Dave McMurray

Dave McMurray, the Detroit-based saxophonist and a member of "Was, Not Was" presents his debut album at Hip-Bop-Records  (www.silvascreen.com) Peace Of Mind. Featuring guest appearances by Bob James, Mark Whitfield, Don Was and others, and includes a track specially produced for this album by Don Was & David Was. Track highlights include: "Down And Easy," "Chow Main Street," "Home," "1988," "In This Life," "Peace Of Mind," and more!

Detroit saxophonist McMurray, who might be remembered in the '80s as one of the finest avant expressionists in his heyday with Griot Galaxy, follows the same Smooth Jazz path as on his previous Warner Brothers release "The David McMurray Show." His 1996er release was Keep on Rising. Dave McMurray is also wellknown as a sideman at several projects like Bob Dylan's Under the red sky (1990), the Rolling Stones' Voodoo Lounge (1994), Bob James' Joy Ride. The complete list is to find at AMG (adress below).

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Dave McMurray - Peace Of Mind


Dave McMurray, the Detroit-based saxophonist and a member of "Was, Not Was" presents his debut album at Hip-Bop-Records  (www.silvascreen.com) Peace Of Mind.
May be you await hearing this title a calm and new agy album? Peace of mind means freedom from disturbance or perturbation, a tranquillity and undisturbed state. You would be misled fare. This album is mainly a funky but still smooth album.

The grooving drum machine, added with some latin percussion sounds and the hovering keyboard sounds are the ground of the first track Down and Easy on which Dave McMurray builds up his claim of leading sax-mastership in Smooth Jazz. In the tradition of Grover Washington McMurray opens a new era of funky saxophone.

Darrell "Peanut" Smith on his propulsing bass is the funky partner on My Brother & Me. Remarkable Bob James solo on Rhodes, but unforgetable McMurray 's emotional and sizzling saxplay.

For you showcases Donald Ray Mitchels on vocals. This is obviously a jazzy Hip Hop with a hard drum programming, but devilish well-played in. Keyboard sound accents thundering at the horizon.

Strange indian rhythms and sound samples give Chow main street a strange appeal. 

How come U don't call me anymore is a cover version of Prince's former album Prince & the Revolution: Live (1985). A slow and melodic tune.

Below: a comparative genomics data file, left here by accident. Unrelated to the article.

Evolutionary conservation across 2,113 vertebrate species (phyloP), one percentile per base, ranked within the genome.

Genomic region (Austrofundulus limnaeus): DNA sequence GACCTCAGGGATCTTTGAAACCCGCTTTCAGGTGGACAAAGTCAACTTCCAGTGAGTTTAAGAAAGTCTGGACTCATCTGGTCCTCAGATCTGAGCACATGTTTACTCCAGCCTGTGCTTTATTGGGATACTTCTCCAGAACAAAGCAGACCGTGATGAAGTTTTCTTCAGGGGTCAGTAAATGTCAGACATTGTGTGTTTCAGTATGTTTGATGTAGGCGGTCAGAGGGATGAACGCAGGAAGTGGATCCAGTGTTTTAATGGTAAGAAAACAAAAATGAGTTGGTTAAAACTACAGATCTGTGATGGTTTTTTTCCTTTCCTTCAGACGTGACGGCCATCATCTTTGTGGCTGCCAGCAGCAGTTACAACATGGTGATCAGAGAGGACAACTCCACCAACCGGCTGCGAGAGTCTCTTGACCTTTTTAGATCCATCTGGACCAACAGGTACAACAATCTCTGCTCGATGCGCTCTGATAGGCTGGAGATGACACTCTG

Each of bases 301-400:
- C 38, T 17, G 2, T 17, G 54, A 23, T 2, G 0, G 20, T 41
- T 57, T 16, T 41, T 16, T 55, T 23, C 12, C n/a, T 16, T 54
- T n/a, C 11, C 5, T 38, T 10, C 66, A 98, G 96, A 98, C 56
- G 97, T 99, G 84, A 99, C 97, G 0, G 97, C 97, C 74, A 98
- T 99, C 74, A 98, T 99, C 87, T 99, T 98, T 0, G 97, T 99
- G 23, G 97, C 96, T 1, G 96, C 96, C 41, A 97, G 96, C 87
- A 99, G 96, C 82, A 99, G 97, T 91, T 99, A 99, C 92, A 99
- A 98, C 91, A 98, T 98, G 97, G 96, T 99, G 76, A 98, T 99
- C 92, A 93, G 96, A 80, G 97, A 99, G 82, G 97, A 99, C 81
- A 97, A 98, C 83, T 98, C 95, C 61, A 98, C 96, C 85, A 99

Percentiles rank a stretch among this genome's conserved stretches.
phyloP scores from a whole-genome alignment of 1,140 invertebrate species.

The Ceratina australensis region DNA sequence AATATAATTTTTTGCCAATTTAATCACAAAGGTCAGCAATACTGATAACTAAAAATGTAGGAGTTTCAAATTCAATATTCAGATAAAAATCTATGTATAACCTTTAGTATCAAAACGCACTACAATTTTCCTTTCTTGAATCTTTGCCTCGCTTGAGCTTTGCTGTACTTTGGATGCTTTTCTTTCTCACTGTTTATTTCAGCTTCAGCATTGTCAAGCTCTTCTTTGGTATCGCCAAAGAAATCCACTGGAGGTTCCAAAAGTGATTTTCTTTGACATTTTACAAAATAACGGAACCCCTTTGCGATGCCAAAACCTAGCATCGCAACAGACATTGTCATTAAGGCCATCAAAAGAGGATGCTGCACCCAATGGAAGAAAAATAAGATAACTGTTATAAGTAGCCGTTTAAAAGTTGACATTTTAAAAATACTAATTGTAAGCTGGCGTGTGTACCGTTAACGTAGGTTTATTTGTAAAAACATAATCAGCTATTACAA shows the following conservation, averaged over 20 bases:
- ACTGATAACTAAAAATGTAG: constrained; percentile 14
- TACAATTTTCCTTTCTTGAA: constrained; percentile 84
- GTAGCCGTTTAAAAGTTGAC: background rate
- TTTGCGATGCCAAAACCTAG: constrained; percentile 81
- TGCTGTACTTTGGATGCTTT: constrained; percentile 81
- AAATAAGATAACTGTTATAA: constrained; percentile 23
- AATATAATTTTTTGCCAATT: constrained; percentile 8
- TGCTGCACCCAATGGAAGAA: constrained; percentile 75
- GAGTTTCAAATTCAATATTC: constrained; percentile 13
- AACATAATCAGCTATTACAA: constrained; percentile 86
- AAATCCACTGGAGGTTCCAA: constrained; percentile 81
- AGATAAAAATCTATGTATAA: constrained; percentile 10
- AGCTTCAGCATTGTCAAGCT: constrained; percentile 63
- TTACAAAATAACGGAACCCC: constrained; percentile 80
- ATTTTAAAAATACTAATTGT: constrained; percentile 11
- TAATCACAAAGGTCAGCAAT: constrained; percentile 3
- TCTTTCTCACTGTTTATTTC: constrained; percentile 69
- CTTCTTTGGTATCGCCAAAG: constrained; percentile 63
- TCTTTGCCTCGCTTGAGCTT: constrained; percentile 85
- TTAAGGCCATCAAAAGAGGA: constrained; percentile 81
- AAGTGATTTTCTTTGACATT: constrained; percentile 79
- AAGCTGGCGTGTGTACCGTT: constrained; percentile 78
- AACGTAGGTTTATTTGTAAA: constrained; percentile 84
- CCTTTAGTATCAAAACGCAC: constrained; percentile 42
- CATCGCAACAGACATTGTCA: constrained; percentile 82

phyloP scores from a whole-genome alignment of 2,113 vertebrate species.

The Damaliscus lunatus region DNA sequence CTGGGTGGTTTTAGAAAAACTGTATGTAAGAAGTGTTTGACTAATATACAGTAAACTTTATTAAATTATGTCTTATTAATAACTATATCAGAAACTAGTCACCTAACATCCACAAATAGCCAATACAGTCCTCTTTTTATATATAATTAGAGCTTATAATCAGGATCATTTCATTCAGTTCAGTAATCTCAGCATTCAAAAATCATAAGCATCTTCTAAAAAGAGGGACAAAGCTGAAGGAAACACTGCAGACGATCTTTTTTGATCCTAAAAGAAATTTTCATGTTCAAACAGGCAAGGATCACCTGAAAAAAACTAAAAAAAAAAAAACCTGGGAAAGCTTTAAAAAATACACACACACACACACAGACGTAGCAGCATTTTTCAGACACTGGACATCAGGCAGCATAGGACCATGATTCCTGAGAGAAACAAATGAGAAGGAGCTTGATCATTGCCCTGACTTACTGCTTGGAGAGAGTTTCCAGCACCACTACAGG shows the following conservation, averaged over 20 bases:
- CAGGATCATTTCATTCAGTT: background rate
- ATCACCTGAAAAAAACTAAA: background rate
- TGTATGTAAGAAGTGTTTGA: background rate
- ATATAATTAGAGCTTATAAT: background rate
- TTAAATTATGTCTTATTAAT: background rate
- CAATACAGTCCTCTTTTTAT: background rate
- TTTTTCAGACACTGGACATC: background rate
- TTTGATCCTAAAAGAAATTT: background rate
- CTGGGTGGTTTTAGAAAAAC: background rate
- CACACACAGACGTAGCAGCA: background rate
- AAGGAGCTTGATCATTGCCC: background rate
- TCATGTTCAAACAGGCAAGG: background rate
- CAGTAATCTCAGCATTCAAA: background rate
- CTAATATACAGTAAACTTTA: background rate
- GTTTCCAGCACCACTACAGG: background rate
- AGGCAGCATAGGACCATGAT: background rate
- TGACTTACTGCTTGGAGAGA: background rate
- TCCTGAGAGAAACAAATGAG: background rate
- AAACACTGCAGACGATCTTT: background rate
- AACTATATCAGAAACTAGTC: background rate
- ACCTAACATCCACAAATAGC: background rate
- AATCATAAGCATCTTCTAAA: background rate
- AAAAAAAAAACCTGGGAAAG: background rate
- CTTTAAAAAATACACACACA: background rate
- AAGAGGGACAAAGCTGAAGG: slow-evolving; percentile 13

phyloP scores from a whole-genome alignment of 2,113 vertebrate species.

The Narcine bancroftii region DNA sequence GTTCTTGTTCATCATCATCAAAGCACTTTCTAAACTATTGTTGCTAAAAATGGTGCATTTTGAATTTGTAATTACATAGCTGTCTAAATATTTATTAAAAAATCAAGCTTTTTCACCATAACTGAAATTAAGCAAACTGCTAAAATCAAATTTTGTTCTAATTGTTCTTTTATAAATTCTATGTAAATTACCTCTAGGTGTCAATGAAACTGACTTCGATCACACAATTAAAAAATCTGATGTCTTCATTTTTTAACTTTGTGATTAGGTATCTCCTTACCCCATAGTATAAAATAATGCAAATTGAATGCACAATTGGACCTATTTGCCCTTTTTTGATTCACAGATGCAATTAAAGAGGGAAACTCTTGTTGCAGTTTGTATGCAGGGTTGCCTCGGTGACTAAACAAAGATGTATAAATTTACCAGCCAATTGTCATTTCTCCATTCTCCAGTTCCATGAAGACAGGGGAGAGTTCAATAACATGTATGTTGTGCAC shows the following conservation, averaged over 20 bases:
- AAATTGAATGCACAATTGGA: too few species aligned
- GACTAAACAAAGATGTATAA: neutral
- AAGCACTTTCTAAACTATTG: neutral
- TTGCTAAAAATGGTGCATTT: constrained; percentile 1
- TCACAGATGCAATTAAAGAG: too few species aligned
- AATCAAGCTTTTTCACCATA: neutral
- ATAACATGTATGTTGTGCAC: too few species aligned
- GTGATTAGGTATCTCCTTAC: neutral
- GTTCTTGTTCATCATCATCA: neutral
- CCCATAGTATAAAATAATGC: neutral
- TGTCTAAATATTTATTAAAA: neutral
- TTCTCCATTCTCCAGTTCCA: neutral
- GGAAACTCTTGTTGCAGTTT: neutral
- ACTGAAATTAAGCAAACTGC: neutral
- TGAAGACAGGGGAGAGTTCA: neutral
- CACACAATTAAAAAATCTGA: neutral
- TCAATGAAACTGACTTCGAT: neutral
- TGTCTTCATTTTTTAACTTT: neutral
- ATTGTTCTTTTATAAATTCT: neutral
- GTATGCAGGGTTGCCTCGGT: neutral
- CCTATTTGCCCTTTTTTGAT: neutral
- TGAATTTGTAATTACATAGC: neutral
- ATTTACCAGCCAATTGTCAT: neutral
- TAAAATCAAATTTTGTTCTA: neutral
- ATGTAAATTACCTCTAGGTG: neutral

Home is also a hip-hoppy easy played tune. The sound of this upcoming decade is definetely drum-programming. JK plays a marvellous guitar solo.

Bob James on piano is always an unbeatable enjoyment. Together with McMurray's sax it's an overwhelming pleasure. Gar Z is such a magnificent example. Also skillfull and perfect are Wayne Gerard's and Mark Whitfield's guitars.

D'Angelo's wellknown song Brown Sugar is the next sensible played cover version. Dave McMurray seems to be profoundly rooted in R&B and Hip Hop, but his mesmering ability to improvise in every tune reveals his still jazzy attitude.

Mo' Funk in 1988. Darrell Peanut's bass is anew the right pavement for JK's and Dave's funky solos.

Let's go smooth again, may be the idea for the next track Let it go. Herschell Boone's intimate vocals doubled and tribled in a choral arrangement in combination with soft keyboard sounds are the opener for the smooth part of the album.

Michele is played in the same mellow mood. Gentle melodies caress your ears.

In this life is the more funky follow up, still in a slow tempo. The bass is played by? Darrell Smith of course.

The title song Peace of mind is more contemplative and measured. Well arranged and perfectly blended you can hear a high-quality studio recording. Sound and drum programmings are playing a main part and produce the atmospheric background to raise the instrumental play on a higher level. Jazziz wrote about this album: "Anyone familiar with the sound of instruments playing together in a real acoustic space will find McMurray's radio-oriented, multi-tracked production compressed and airless." I cannot share this opinion. This complex sound can only produced with a carefully prepared arrangement. Sure this sound isn't spontaneous. But then you better should listen to a live album.

Finishing track is a so called smooth mix of For you. You can hear a more uptempo version. 

This album has already overstep the border between Smooth Jazz and R&B. Yes, this album is very radio-like in the best sense. Thanks to the perfect arrangements and well-played music this album is an outstanding  peak in Smooth Jazz history.